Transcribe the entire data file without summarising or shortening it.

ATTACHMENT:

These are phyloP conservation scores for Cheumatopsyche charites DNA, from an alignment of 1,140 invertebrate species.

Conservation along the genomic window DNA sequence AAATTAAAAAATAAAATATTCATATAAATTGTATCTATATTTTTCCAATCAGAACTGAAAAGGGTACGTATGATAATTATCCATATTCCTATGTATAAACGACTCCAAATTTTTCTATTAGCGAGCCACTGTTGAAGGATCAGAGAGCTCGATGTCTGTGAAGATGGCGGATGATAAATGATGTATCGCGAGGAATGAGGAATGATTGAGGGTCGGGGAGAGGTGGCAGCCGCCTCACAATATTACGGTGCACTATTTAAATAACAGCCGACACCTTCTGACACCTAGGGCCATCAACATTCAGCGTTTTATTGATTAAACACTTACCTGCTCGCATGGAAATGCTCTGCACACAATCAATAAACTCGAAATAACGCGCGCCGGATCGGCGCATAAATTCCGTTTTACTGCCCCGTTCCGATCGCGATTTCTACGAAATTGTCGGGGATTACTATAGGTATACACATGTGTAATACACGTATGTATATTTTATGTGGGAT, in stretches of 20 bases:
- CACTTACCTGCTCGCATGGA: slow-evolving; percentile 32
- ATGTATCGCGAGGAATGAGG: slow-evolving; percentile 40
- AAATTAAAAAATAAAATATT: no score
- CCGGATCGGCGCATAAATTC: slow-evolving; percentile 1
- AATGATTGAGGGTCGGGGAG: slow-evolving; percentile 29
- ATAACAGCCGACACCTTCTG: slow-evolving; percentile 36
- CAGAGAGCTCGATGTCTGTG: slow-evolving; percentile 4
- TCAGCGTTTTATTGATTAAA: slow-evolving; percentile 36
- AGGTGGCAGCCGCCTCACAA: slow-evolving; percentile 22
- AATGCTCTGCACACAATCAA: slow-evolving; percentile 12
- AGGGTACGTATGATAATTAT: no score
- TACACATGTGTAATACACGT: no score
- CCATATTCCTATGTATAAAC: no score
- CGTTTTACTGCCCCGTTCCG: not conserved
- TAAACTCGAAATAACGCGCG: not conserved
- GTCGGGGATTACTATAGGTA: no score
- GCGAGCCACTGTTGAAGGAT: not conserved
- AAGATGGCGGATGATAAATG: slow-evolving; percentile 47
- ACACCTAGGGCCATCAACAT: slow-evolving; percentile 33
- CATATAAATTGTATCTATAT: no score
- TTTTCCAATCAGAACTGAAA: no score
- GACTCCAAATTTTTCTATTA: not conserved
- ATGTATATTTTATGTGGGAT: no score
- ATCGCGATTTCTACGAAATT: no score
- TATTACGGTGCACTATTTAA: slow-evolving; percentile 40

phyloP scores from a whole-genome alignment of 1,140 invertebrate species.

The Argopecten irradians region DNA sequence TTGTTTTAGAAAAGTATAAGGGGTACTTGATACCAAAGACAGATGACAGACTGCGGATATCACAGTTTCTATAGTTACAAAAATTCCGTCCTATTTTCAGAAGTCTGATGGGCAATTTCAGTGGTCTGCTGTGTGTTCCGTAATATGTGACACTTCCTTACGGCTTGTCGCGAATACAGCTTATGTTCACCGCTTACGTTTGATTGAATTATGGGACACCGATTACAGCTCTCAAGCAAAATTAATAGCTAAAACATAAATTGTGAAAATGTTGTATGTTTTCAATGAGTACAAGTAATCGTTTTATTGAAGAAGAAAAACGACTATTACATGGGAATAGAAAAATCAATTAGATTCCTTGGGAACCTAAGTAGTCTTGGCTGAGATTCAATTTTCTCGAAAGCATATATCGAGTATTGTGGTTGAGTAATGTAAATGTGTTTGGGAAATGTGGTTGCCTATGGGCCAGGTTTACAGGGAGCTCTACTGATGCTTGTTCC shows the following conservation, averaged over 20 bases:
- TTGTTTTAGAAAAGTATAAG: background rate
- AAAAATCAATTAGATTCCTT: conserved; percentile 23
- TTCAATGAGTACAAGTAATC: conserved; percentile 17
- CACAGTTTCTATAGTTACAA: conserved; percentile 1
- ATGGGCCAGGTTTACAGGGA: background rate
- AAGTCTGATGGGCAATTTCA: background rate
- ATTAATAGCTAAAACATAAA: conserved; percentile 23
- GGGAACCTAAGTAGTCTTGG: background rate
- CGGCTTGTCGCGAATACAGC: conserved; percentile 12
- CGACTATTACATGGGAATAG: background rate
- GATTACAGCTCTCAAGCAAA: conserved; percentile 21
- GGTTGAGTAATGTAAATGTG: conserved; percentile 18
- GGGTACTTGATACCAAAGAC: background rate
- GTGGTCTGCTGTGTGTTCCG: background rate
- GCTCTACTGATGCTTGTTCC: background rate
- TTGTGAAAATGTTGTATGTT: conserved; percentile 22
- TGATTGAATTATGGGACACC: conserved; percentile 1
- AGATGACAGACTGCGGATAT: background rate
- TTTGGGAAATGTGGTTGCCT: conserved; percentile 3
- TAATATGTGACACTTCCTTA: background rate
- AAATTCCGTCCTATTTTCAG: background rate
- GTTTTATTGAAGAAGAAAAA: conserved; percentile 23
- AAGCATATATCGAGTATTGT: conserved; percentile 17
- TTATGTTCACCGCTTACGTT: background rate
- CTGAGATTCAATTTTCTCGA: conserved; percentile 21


These are phyloP conservation scores for Cheumatopsyche charites DNA, from an alignment of 1,140 invertebrate species.

Conservation along the genomic window DNA sequence AAATTAAAAAATAAAATATTCATATAAATTGTATCTATATTTTTCCAATCAGAACTGAAAAGGGTACGTATGATAATTATCCATATTCCTATGTATAAACGACTCCAAATTTTTCTATTAGCGAGCCACTGTTGAAGGATCAGAGAGCTCGATGTCTGTGAAGATGGCGGATGATAAATGATGTATCGCGAGGAATGAGGAATGATTGAGGGTCGGGGAGAGGTGGCAGCCGCCTCACAATATTACGGTGCACTATTTAAATAACAGCCGACACCTTCTGACACCTAGGGCCATCAACATTCAGCGTTTTATTGATTAAACACTTACCTGCTCGCATGGAAATGCTCTGCACACAATCAATAAACTCGAAATAACGCGCGCCGGATCGGCGCATAAATTCCGTTTTACTGCCCCGTTCCGATCGCGATTTCTACGAAATTGTCGGGGATTACTATAGGTATACACATGTGTAATACACGTATGTATATTTTATGTGGGAT, in stretches of 20 bases:
- CACTTACCTGCTCGCATGGA: slow-evolving; percentile 32
- ATGTATCGCGAGGAATGAGG: slow-evolving; percentile 40
- AAATTAAAAAATAAAATATT: no score
- CCGGATCGGCGCATAAATTC: slow-evolving; percentile 1
- AATGATTGAGGGTCGGGGAG: slow-evolving; percentile 29
- ATAACAGCCGACACCTTCTG: slow-evolving; percentile 36
- CAGAGAGCTCGATGTCTGTG: slow-evolving; percentile 4
- TCAGCGTTTTATTGATTAAA: slow-evolving; percentile 36
- AGGTGGCAGCCGCCTCACAA: slow-evolving; percentile 22
- AATGCTCTGCACACAATCAA: slow-evolving; percentile 12
- AGGGTACGTATGATAATTAT: no score
- TACACATGTGTAATACACGT: no score
- CCATATTCCTATGTATAAAC: no score
- CGTTTTACTGCCCCGTTCCG: not conserved
- TAAACTCGAAATAACGCGCG: not conserved
- GTCGGGGATTACTATAGGTA: no score
- GCGAGCCACTGTTGAAGGAT: not conserved
- AAGATGGCGGATGATAAATG: slow-evolving; percentile 47
- ACACCTAGGGCCATCAACAT: slow-evolving; percentile 33
- CATATAAATTGTATCTATAT: no score
- TTTTCCAATCAGAACTGAAA: no score
- GACTCCAAATTTTTCTATTA: not conserved
- ATGTATATTTTATGTGGGAT: no score
- ATCGCGATTTCTACGAAATT: no score
- TATTACGGTGCACTATTTAA: slow-evolving; percentile 40

phyloP scores from a whole-genome alignment of 1,140 invertebrate species.

The Argopecten irradians region DNA sequence TTGTTTTAGAAAAGTATAAGGGGTACTTGATACCAAAGACAGATGACAGACTGCGGATATCACAGTTTCTATAGTTACAAAAATTCCGTCCTATTTTCAGAAGTCTGATGGGCAATTTCAGTGGTCTGCTGTGTGTTCCGTAATATGTGACACTTCCTTACGGCTTGTCGCGAATACAGCTTATGTTCACCGCTTACGTTTGATTGAATTATGGGACACCGATTACAGCTCTCAAGCAAAATTAATAGCTAAAACATAAATTGTGAAAATGTTGTATGTTTTCAATGAGTACAAGTAATCGTTTTATTGAAGAAGAAAAACGACTATTACATGGGAATAGAAAAATCAATTAGATTCCTTGGGAACCTAAGTAGTCTTGGCTGAGATTCAATTTTCTCGAAAGCATATATCGAGTATTGTGGTTGAGTAATGTAAATGTGTTTGGGAAATGTGGTTGCCTATGGGCCAGGTTTACAGGGAGCTCTACTGATGCTTGTTCC shows the following conservation, averaged over 20 bases:
- TTGTTTTAGAAAAGTATAAG: background rate
- AAAAATCAATTAGATTCCTT: conserved; percentile 23
- TTCAATGAGTACAAGTAATC: conserved; percentile 17
- CACAGTTTCTATAGTTACAA: conserved; percentile 1
- ATGGGCCAGGTTTACAGGGA: background rate
- AAGTCTGATGGGCAATTTCA: background rate
- ATTAATAGCTAAAACATAAA: conserved; percentile 23
- GGGAACCTAAGTAGTCTTGG: background rate
- CGGCTTGTCGCGAATACAGC: conserved; percentile 12
- CGACTATTACATGGGAATAG: background rate
- GATTACAGCTCTCAAGCAAA: conserved; percentile 21
- GGTTGAGTAATGTAAATGTG: conserved; percentile 18
- GGGTACTTGATACCAAAGAC: background rate
- GTGGTCTGCTGTGTGTTCCG: background rate
- GCTCTACTGATGCTTGTTCC: background rate
- TTGTGAAAATGTTGTATGTT: conserved; percentile 22
- TGATTGAATTATGGGACACC: conserved; percentile 1
- AGATGACAGACTGCGGATAT: background rate
- TTTGGGAAATGTGGTTGCCT: conserved; percentile 3
- TAATATGTGACACTTCCTTA: background rate
- AAATTCCGTCCTATTTTCAG: background rate
- GTTTTATTGAAGAAGAAAAA: conserved; percentile 23
- AAGCATATATCGAGTATTGT: conserved; percentile 17
- TTATGTTCACCGCTTACGTT: background rate
- CTGAGATTCAATTTTCTCGA: conserved; percentile 21